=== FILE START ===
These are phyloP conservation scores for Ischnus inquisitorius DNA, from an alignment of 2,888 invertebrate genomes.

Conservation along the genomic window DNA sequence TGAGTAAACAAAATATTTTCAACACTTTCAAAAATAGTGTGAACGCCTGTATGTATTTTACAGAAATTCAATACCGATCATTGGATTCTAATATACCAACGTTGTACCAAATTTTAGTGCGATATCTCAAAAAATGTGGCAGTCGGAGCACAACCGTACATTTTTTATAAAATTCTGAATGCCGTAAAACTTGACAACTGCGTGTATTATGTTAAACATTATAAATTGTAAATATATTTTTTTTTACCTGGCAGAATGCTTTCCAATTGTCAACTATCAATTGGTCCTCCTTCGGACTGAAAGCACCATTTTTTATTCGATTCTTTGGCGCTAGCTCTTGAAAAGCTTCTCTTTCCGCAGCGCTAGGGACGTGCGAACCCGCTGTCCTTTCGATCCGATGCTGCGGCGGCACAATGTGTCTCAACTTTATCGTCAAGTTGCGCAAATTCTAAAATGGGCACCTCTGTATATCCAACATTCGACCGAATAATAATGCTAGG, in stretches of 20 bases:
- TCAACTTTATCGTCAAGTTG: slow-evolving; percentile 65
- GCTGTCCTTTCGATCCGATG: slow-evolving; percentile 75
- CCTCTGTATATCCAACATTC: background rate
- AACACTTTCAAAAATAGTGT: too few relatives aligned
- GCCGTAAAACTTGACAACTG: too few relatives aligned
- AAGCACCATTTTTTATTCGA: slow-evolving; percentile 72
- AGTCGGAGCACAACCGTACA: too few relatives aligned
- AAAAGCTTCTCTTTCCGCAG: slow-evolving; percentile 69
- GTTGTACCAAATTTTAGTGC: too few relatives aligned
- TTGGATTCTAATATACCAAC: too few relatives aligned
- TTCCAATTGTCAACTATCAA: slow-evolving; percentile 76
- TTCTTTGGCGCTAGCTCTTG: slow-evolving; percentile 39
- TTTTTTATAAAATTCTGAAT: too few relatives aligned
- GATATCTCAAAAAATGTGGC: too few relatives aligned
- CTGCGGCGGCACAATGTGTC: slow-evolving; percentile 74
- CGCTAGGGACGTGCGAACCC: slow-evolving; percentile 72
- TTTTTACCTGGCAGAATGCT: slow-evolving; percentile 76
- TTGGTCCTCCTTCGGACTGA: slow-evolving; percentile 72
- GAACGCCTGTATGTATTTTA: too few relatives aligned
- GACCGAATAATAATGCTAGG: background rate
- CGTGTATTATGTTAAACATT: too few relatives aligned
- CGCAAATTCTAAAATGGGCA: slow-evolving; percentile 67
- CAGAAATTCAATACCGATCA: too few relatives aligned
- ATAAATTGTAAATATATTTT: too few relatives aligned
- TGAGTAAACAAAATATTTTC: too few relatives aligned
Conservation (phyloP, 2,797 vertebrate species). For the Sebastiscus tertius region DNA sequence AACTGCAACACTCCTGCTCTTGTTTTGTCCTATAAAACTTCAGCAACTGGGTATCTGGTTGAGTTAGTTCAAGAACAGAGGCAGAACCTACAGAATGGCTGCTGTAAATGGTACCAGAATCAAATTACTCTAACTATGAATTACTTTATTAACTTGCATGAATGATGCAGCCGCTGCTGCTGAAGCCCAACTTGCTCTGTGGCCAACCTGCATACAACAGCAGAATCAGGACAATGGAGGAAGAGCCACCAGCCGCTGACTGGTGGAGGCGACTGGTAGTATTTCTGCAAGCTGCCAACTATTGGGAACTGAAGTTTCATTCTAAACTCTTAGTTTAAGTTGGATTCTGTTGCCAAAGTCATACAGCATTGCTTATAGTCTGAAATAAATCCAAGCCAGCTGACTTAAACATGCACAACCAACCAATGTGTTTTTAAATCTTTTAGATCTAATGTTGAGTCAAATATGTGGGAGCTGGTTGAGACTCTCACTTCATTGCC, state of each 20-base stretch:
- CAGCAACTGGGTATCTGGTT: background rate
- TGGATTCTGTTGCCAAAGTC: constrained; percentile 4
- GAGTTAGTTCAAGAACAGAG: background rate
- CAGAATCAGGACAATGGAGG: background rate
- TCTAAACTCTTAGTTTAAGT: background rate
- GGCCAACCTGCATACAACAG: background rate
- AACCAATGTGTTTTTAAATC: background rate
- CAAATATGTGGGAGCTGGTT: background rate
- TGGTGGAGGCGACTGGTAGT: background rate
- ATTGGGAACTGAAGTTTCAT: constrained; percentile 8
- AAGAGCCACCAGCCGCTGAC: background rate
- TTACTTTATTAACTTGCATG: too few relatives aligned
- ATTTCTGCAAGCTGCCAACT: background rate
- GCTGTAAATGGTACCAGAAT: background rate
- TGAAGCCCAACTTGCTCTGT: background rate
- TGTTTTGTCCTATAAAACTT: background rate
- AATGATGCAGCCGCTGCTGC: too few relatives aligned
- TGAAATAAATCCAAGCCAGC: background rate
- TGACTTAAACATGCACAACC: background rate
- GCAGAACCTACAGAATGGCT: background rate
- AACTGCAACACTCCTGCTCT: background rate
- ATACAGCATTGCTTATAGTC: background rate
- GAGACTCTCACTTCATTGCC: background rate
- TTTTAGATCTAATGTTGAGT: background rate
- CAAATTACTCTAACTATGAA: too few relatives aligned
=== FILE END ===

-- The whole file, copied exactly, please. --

These are phyloP conservation scores for Ischnus inquisitorius DNA, from an alignment of 2,888 invertebrate genomes.

Conservation along the genomic window DNA sequence TGAGTAAACAAAATATTTTCAACACTTTCAAAAATAGTGTGAACGCCTGTATGTATTTTACAGAAATTCAATACCGATCATTGGATTCTAATATACCAACGTTGTACCAAATTTTAGTGCGATATCTCAAAAAATGTGGCAGTCGGAGCACAACCGTACATTTTTTATAAAATTCTGAATGCCGTAAAACTTGACAACTGCGTGTATTATGTTAAACATTATAAATTGTAAATATATTTTTTTTTACCTGGCAGAATGCTTTCCAATTGTCAACTATCAATTGGTCCTCCTTCGGACTGAAAGCACCATTTTTTATTCGATTCTTTGGCGCTAGCTCTTGAAAAGCTTCTCTTTCCGCAGCGCTAGGGACGTGCGAACCCGCTGTCCTTTCGATCCGATGCTGCGGCGGCACAATGTGTCTCAACTTTATCGTCAAGTTGCGCAAATTCTAAAATGGGCACCTCTGTATATCCAACATTCGACCGAATAATAATGCTAGG, in stretches of 20 bases:
- TCAACTTTATCGTCAAGTTG: slow-evolving; percentile 65
- GCTGTCCTTTCGATCCGATG: slow-evolving; percentile 75
- CCTCTGTATATCCAACATTC: background rate
- AACACTTTCAAAAATAGTGT: too few relatives aligned
- GCCGTAAAACTTGACAACTG: too few relatives aligned
- AAGCACCATTTTTTATTCGA: slow-evolving; percentile 72
- AGTCGGAGCACAACCGTACA: too few relatives aligned
- AAAAGCTTCTCTTTCCGCAG: slow-evolving; percentile 69
- GTTGTACCAAATTTTAGTGC: too few relatives aligned
- TTGGATTCTAATATACCAAC: too few relatives aligned
- TTCCAATTGTCAACTATCAA: slow-evolving; percentile 76
- TTCTTTGGCGCTAGCTCTTG: slow-evolving; percentile 39
- TTTTTTATAAAATTCTGAAT: too few relatives aligned
- GATATCTCAAAAAATGTGGC: too few relatives aligned
- CTGCGGCGGCACAATGTGTC: slow-evolving; percentile 74
- CGCTAGGGACGTGCGAACCC: slow-evolving; percentile 72
- TTTTTACCTGGCAGAATGCT: slow-evolving; percentile 76
- TTGGTCCTCCTTCGGACTGA: slow-evolving; percentile 72
- GAACGCCTGTATGTATTTTA: too few relatives aligned
- GACCGAATAATAATGCTAGG: background rate
- CGTGTATTATGTTAAACATT: too few relatives aligned
- CGCAAATTCTAAAATGGGCA: slow-evolving; percentile 67
- CAGAAATTCAATACCGATCA: too few relatives aligned
- ATAAATTGTAAATATATTTT: too few relatives aligned
- TGAGTAAACAAAATATTTTC: too few relatives aligned
Conservation (phyloP, 2,797 vertebrate species). For the Sebastiscus tertius region DNA sequence AACTGCAACACTCCTGCTCTTGTTTTGTCCTATAAAACTTCAGCAACTGGGTATCTGGTTGAGTTAGTTCAAGAACAGAGGCAGAACCTACAGAATGGCTGCTGTAAATGGTACCAGAATCAAATTACTCTAACTATGAATTACTTTATTAACTTGCATGAATGATGCAGCCGCTGCTGCTGAAGCCCAACTTGCTCTGTGGCCAACCTGCATACAACAGCAGAATCAGGACAATGGAGGAAGAGCCACCAGCCGCTGACTGGTGGAGGCGACTGGTAGTATTTCTGCAAGCTGCCAACTATTGGGAACTGAAGTTTCATTCTAAACTCTTAGTTTAAGTTGGATTCTGTTGCCAAAGTCATACAGCATTGCTTATAGTCTGAAATAAATCCAAGCCAGCTGACTTAAACATGCACAACCAACCAATGTGTTTTTAAATCTTTTAGATCTAATGTTGAGTCAAATATGTGGGAGCTGGTTGAGACTCTCACTTCATTGCC, state of each 20-base stretch:
- CAGCAACTGGGTATCTGGTT: background rate
- TGGATTCTGTTGCCAAAGTC: constrained; percentile 4
- GAGTTAGTTCAAGAACAGAG: background rate
- CAGAATCAGGACAATGGAGG: background rate
- TCTAAACTCTTAGTTTAAGT: background rate
- GGCCAACCTGCATACAACAG: background rate
- AACCAATGTGTTTTTAAATC: background rate
- CAAATATGTGGGAGCTGGTT: background rate
- TGGTGGAGGCGACTGGTAGT: background rate
- ATTGGGAACTGAAGTTTCAT: constrained; percentile 8
- AAGAGCCACCAGCCGCTGAC: background rate
- TTACTTTATTAACTTGCATG: too few relatives aligned
- ATTTCTGCAAGCTGCCAACT: background rate
- GCTGTAAATGGTACCAGAAT: background rate
- TGAAGCCCAACTTGCTCTGT: background rate
- TGTTTTGTCCTATAAAACTT: background rate
- AATGATGCAGCCGCTGCTGC: too few relatives aligned
- TGAAATAAATCCAAGCCAGC: background rate
- TGACTTAAACATGCACAACC: background rate
- GCAGAACCTACAGAATGGCT: background rate
- AACTGCAACACTCCTGCTCT: background rate
- ATACAGCATTGCTTATAGTC: background rate
- GAGACTCTCACTTCATTGCC: background rate
- TTTTAGATCTAATGTTGAGT: background rate
- CAAATTACTCTAACTATGAA: too few relatives aligned